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HomeLearning DifficultiesLearning Disabilities & ADHDDiagnosing ADHD

AD/HD With Other Disorders

Page 2 of 3

By Kristin Stanberry

Conduct Disorder (CD)

A child who has Conduct Disorder may consistently:

  • Try to "break the rules" without getting caught.
  • Run away, skip school, and break curfews.
  • Lie or steal.
  • Be physically aggressive toward people or animals.
  • Destroy property.
  • Be considered a "juvenile delinquent" by authorities.

Tourette's Disorder and other tic disorders

A child who has this condition may:

  • Display motor tics - involuntary muscle twitches and spasms.
  • Exhibit vocal tics - involuntary speech or voice sounds.

Tics may be a chronic problem or occur only occasionally. They vary in how severe they are.

Diagnosing Psychiatric Disorders

While many pediatricians and family physicians can diagnose and prescribe medication for AD/HD, a psychiatrist is usually required when a secondary condition exists. To make a proper diagnosis, the doctor will gather information from you and your child. Here are some questions you can expect:

  • What specific feelings and behaviors does your child have that concern you?
  • How long has your child felt and acted this way?
  • Does the problem prevent your child from functioning normally? If so, where - at home, school, social events, etc.?
  • Where are the feelings and behaviors most apparent - at home, school, social events, or in public places?
  • Do any other family members show the same symptoms, or have they been diagnosed with a specific condition?

The doctor will also determine if your child's problems are unusual for his age. The guide most physicians refer to when making a diagnosis is the Diagnostic and Statistical Manual of Mental Disorders IV (DSM-IV). Diagnosing such problems can be tricky, because:

  • At this time, there are no simple medical procedures or lab tests to help diagnose these disorders.
  • The challenges of having AD/HD can lead kids to feel anxious, depressed, and angry.
  • There is some "symptom overlap" between AD/HD and the other conditions listed above.

It can take a period of time for the doctor to make the diagnosis, so be prepared to be patient and cooperative during the process. You may be asked to bring additional reports from your child's school or pediatrician.

The Diagnostic Debate about Bipolar Disorder

The diagnosis of bipolar disorder (also called manic-depressive illness) in children and adolescents remains controversial. According to the National Institute of Mental Health (NIMH), this is because "bipolar disorder is difficult to recognize and diagnose in youth…because it does not fit precisely the symptom criteria established for adults, and because its symptoms can resemble or co-occur with those of other common childhood-onset mental disorders. Better understanding of the diagnosis and treatment of bipolar disorder in youth is urgently needed." The National Institute of Mental Health and other institutions are conducting research on child and adolescent bipolar disorder. Meanwhile, the NIMH goes on to say, "A child or adolescent who appears to be depressed and exhibits AD/HD-like symptoms that are very severe, with excessive temper outbursts and mood changes, should be evaluated by a psychiatrist or psychologist with experience in bipolar disorder, particularly if there is a family history of the disorder."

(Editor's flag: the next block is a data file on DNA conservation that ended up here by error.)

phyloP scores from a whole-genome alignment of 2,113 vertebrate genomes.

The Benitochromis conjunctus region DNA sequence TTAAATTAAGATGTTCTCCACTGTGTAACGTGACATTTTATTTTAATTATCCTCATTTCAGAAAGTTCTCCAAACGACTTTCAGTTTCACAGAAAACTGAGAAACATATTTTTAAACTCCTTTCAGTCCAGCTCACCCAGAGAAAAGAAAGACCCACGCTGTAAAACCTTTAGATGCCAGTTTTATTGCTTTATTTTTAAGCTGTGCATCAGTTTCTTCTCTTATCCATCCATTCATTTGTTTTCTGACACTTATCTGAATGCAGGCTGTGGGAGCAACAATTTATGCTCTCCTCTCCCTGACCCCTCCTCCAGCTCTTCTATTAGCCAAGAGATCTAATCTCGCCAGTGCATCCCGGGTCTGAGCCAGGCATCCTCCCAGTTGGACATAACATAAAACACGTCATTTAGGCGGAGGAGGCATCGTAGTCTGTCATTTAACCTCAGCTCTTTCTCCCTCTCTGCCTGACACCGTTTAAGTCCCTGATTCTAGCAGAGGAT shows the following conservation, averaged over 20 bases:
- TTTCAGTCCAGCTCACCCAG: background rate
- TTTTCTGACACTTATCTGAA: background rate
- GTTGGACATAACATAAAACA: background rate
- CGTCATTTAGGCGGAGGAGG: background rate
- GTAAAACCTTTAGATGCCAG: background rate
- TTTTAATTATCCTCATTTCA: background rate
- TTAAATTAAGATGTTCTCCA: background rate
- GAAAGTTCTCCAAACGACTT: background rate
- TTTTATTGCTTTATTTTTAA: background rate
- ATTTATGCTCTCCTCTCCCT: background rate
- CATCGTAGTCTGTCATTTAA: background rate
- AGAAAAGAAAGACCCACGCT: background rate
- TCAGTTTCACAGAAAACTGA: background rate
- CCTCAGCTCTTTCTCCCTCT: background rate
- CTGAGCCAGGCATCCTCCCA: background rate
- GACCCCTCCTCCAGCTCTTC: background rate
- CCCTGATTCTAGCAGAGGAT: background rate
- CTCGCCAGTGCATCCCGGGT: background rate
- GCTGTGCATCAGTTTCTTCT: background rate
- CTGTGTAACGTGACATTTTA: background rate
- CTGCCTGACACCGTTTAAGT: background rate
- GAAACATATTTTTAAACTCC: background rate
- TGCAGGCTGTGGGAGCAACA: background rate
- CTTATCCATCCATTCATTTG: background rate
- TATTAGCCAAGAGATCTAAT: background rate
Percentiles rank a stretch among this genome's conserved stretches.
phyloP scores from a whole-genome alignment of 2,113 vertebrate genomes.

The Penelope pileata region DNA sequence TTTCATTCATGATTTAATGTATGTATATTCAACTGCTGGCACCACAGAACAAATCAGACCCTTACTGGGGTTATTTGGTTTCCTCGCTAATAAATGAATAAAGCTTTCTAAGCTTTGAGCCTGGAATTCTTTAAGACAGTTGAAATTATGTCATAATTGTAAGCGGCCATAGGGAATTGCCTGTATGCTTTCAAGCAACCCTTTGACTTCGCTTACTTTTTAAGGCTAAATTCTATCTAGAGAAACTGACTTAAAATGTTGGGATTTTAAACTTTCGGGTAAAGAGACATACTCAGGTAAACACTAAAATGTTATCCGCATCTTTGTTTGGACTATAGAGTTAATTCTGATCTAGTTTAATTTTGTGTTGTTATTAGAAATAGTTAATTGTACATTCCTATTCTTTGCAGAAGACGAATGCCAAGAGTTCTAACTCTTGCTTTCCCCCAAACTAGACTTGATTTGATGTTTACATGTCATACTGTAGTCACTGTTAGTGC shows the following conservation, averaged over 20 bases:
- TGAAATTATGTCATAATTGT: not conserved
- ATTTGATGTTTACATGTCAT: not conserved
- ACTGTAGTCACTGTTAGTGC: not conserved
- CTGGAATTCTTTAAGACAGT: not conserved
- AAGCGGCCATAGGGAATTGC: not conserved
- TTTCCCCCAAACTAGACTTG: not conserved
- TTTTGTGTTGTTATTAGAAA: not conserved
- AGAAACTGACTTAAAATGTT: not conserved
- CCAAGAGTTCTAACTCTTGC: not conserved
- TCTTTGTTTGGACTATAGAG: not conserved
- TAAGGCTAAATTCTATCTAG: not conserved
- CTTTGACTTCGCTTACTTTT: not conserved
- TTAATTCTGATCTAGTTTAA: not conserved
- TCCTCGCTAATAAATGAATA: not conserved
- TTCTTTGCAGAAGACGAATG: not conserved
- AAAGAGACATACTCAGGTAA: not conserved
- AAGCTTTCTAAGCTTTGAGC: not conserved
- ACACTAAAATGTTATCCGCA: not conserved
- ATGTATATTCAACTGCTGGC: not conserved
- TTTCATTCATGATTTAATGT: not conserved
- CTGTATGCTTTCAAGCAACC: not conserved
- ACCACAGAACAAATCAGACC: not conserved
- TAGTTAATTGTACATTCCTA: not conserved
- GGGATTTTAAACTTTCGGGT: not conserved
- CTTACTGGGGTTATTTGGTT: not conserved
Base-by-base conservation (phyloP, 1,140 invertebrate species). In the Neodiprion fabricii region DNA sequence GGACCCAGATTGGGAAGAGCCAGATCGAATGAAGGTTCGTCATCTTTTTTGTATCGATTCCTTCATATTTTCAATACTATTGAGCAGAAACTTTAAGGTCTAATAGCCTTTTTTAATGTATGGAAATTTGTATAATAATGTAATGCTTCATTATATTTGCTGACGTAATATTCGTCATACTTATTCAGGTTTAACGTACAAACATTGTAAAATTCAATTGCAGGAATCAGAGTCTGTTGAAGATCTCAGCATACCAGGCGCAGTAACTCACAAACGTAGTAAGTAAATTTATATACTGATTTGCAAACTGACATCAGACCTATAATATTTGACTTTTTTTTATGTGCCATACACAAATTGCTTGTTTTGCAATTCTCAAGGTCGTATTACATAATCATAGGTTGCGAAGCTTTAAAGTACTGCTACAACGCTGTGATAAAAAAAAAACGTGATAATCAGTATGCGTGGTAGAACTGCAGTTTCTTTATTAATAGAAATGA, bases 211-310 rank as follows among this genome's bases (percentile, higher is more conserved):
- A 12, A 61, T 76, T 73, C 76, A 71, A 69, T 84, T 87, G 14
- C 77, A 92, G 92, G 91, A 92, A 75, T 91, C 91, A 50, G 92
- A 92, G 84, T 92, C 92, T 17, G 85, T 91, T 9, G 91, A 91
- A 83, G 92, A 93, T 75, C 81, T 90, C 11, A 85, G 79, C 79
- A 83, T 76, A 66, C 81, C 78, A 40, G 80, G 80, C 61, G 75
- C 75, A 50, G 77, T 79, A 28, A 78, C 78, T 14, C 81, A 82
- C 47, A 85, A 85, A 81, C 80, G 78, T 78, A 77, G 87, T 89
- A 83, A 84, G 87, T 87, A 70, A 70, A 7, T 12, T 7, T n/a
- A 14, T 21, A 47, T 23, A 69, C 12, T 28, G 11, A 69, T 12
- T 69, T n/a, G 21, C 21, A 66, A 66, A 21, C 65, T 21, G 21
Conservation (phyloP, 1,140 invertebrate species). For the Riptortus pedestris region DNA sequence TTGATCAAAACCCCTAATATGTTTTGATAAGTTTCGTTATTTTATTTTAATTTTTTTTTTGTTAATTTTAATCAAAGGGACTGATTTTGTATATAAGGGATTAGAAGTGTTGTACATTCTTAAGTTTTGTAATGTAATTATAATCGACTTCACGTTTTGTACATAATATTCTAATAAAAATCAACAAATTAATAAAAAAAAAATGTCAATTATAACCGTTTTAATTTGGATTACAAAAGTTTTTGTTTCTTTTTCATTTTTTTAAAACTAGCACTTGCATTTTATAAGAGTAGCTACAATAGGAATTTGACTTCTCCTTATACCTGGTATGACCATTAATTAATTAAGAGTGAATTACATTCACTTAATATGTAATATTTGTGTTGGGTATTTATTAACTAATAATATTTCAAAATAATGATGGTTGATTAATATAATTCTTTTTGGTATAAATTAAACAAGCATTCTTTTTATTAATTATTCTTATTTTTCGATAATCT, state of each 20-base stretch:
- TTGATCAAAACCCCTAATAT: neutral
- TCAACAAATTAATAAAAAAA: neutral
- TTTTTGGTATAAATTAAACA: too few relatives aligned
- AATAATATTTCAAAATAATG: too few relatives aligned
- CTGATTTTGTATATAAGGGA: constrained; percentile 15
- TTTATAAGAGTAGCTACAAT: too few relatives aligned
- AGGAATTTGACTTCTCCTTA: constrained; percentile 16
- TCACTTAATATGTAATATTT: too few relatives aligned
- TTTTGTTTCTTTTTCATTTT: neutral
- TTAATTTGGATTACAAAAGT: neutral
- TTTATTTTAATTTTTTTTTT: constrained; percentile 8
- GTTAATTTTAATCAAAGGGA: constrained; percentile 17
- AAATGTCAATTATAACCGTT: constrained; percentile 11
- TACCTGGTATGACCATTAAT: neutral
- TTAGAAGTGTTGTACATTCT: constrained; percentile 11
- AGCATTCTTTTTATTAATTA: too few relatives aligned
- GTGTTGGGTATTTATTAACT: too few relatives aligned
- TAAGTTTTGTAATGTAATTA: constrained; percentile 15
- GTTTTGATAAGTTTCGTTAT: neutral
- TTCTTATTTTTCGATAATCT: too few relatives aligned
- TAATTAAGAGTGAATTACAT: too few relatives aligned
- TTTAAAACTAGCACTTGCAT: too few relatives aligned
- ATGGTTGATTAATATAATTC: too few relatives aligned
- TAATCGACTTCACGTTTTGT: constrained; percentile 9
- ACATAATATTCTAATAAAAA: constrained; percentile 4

Kristin Stanberry is a writer and editor specializing in parenting, education, and consumer health/wellness issues. Her areas of expertise include learning disabilities and AD/HD, which she wrote about extensively for Schwab Learning and GreatSchools.

 


Comments from GreatSchools.org readers

11/30/2009:
"I have a 9 yr old nephew that has the signs of ADHD, depression, ODD and conduct disorder, he sees a counslor but there has been no progress made during these sessions as he has not be given of these diagnosises by the professional but as a social worker I can see them, how do I help my sister and her husband to get this get needed help as he is very disruptful in school and at home making the home life for all miserable. Does anyone have any suggestions? The family has a limited income and lives in Michigan. "
10/27/2009:
"This is a great article and it has helped me to show my daughters teachers what is going on with her and what needs to be done about her issues. I also used the related links and took the article National instituete of Mental Health: Attention Deficit Hyperactivity Disorder. This website had adequit info for me to show my daughters teachers."
03/20/2009:
"hi i think this is a great website. since reading this website i noticed that my daughter may suffer from more then ad/hd i have spoken to my GP as i am waiting for an assesment on her."
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